Those and other encounters with Eritrean refugees in Israel, and their sometimes surprising claims – such as ‘Asmara is an empty city now, all young people have fled’ made me return to Eritrea in 2011 as I felt more and more that what Eritrean refugees told me needed to be complemented by some ground-truth from Eritrea itself. As I suspected, Asmara was far from an empty city but full of young and not-so-young people who had different reasons to stay and different stories to tell. The same was true for other places I visited, including Keren, Massawa and Ghinda. I have written a more comprehensive account of my impressions and interpretations of that visit elsewhere, here I just want to dwell on what type of ground-truth this visit provided – and failed to provide. As somebody who had in the past been based at the University of Asmara before its closure, I was keen to visit the new college of social sciences that replaced parts of it and is now based in Adi Keih. To do so I needed a travel permission from the Eritrean government that I did not receive. I was, I was informed, allowed to go to ‘sites relevant for tourism as determined by a government list’ and that list failed to include Adi Keih – I could go to Mendefera instead. I thus had to make do with a few lengthy telephone conversations with key personnel in Adi Keih – conversations that of course I could have conducted from anywhere in the world, and it was quite ironic that they actually took place from Asmara. This is exemplary for a wider dynamic in the loss of ground-truth – the increase in blind spots that researchers are not allowed to enter freely any longer. At times, doing so regardless can have serious consequences, in particular for researchers who are natives of the country where they conduct their research. This came to light recently with the case of a Tajik PhD student at the University of Toronto, who was detained while conducting academic research in Tajikistan and accused of espionage – meanwhile he has been freed following an international campaign led by his PhD supervisor, but not everybody might be so lucky.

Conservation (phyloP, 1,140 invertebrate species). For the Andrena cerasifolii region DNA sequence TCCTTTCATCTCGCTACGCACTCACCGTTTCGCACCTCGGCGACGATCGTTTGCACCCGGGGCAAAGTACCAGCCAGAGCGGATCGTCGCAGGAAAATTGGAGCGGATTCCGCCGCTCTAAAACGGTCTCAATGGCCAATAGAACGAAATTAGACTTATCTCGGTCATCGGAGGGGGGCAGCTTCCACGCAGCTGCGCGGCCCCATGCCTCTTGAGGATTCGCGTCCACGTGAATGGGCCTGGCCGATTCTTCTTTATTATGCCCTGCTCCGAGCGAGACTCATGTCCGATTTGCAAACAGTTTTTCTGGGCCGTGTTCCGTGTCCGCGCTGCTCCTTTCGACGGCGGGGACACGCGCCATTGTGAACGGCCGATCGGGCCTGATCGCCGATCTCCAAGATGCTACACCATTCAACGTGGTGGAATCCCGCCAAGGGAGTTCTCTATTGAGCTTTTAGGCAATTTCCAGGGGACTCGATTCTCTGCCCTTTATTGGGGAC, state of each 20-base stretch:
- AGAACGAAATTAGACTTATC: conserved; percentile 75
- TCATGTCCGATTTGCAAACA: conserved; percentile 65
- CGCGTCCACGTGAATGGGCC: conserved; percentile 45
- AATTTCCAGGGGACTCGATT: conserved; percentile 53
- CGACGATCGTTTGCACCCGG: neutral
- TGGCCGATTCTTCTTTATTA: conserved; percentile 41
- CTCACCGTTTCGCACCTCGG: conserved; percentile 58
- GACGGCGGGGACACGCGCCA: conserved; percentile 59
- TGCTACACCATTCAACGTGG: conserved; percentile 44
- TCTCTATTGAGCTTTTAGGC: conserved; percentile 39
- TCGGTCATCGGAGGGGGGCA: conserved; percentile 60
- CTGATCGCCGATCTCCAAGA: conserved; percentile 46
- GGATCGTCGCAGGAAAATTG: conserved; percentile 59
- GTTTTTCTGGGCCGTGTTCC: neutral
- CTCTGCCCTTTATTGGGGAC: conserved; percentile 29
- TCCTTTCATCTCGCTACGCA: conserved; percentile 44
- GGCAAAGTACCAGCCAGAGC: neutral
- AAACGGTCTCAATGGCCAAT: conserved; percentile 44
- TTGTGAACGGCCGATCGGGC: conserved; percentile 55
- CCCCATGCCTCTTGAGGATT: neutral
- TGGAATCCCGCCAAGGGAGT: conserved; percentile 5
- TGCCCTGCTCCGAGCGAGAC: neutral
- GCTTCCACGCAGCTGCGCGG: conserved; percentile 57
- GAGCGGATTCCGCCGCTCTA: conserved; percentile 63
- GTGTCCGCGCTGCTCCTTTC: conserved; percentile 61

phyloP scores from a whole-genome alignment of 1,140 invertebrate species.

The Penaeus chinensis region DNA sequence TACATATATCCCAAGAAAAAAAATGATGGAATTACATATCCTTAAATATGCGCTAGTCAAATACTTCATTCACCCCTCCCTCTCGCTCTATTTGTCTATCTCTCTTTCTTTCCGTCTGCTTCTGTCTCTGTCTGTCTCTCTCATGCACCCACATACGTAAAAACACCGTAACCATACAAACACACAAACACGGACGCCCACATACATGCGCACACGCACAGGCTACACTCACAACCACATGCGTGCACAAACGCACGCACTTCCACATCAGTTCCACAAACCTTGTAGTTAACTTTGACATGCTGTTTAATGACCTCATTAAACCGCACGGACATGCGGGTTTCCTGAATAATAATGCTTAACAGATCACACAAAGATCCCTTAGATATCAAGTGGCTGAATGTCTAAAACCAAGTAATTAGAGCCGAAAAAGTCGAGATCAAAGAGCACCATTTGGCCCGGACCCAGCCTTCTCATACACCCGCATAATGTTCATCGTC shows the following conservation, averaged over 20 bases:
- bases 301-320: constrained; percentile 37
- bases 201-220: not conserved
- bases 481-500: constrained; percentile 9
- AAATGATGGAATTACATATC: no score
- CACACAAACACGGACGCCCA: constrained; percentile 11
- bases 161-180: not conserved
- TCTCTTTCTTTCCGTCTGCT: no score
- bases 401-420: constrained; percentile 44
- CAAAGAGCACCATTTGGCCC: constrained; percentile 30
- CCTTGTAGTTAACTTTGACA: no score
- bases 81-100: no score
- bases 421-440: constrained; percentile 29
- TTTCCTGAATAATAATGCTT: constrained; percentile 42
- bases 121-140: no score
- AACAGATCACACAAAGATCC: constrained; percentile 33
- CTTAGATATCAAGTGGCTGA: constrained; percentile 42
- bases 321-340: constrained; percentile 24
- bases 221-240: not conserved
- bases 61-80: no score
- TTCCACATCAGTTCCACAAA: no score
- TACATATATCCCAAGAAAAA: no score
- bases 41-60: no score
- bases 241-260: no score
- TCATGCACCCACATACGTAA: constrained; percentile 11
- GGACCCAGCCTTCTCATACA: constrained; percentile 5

So what is there to do for those who still believe in ground-truth that can only be obtained through immersing oneself with the ground and its frictions, and who refuse to accept that data gathered from afar, be it via technology or through fieldwork among for example refugee populations, provides a good enough understanding? While I did not manage to visit Adi Keih and only have third party accounts and my own memories to consult, I at the same time believe my visit to Eritrea and the parts I have visited has been a vital component for my ongoing engagement with Eritrean refugees.
And I strongly believe we as researchers should not give up on ground-truth, on the demand for access to the world beyond the remote, the easily gatherable, even if this is bound to become even more messy in the future. The least we should try to do – to end as I began with a comment made by Mark Duffield in a recent workshop – is to explore the tensions in relation to ground-friction, interrogate the social-media-isation of conflict and far away tragedies, and shine some light onto the internationally no-go-areas in whatever ways possible. In other words: Reclaim fieldwork as an ‘art of being in the world’!
The article I wrote on my last visit to Eritrea in 2011 has been published in Review of African Political Economy (2012), 39: 133, ‘Beyond the siege state – tracing hybridity during a recent visit to Eritrea’, see: http://dx.doi.org/10.1080/03056244.2012.710839 (feel free to email me for a copy of the article)
The workshop at which Mark Duffield made the comments mentioned above was the inaugural workshop for the ESRC-funded project Making Peacekeeping Data Work for the International Community held at Manchester on 24 September 2014.